Soybeans are heavily subsidized by the U.S. government, as is corn. If you read labels, you will notice that corn and soybean products are in everything. Why? Since they are subsidized, they are very inexpensive and hence are used more often than other, more expensive raw materials. For example, compare the price of olive oil, which is not subsidized, with the price of corn or soybean oil, which are subsidized. If we are what we eat, then, according to Michael Pollan, we are corn and soybeans.
Read the ingredients label on any processed food in your pantry; chances are, they will contain soy or corn. Some estimates suggest that 40% of the calories in the standard American diet come directly from either soy (a cheap source of protein and fat) or corn (a cheap source of carbohydrates). And even more is consumed indirectly, since much of the diet of cattle and chicken is also comprised of soy and corn.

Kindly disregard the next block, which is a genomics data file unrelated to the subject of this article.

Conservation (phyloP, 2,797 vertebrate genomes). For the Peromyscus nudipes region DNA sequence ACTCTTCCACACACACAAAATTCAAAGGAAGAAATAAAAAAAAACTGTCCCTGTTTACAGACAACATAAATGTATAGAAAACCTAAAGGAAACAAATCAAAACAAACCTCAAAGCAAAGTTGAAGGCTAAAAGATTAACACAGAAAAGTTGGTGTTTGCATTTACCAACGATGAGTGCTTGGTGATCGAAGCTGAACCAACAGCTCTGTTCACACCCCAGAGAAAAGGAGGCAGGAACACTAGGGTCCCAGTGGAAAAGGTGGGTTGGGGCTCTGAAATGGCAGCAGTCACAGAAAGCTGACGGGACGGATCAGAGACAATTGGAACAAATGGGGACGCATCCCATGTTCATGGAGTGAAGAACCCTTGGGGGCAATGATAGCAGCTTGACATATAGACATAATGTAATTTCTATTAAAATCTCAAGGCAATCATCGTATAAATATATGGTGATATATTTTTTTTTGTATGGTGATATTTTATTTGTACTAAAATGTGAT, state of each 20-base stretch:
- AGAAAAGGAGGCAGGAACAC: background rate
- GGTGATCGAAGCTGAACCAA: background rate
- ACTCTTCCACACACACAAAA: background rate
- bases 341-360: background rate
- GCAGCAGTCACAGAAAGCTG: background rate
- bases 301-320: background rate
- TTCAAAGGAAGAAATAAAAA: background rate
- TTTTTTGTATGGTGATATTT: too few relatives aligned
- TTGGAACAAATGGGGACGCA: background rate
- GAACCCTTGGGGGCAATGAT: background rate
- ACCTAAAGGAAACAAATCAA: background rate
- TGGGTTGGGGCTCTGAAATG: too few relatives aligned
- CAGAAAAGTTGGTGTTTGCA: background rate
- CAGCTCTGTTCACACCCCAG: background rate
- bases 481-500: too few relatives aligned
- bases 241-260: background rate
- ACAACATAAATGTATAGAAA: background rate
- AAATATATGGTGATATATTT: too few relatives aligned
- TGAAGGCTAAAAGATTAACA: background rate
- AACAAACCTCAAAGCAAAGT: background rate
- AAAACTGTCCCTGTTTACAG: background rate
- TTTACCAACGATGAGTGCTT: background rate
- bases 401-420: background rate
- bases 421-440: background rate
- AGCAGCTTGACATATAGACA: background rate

So what's the problem? Isn't saving families money a good thing? Saving money is a good thing, but what if, in the attempt to save money, you are eating foods that are a direct cause of the national obesity and diabetes crises?
Is consuming so many products made from corn and soy even healthy? Some people have suggested that eating soy products is dangerous and entire books have been written about the negative aspects of soy consumption. Others suggest that the fear of soy is overblown but suggest caution and limited quantities anyway. High fructose corn syrup has taken a beating in the popular press lately, so much so that the Corn Refiner's Association has petitioned the FDA to rebrand high fructose corn syrup as "corn sugar." And carbohydrates in general, such as those provided by corn products, are increasingly being fingered as a cause of dietary harm, even in the mainstream media, in such publications as the New York Times and the Los AngelesTimes.
Vegetable and seed oils, such as corn and soybean oils, have replaced fats from animal sources in the standard American diet, with a lot of unexpected, negative consequences.
Here's the problem: real food (fresh fruits, vegetables, non-grain fed meats, eggs, dairy products from pastured cows, animal sources of fats, etc.), food that is healthy and that will nourish you, is not subsidized and is much more expensive. In other words, the type of food we low carbers eat. Cheap, subsidized, and processed foods, dense in carbohydrates, are very fattening. Is this an appropriate use of our tax dollars?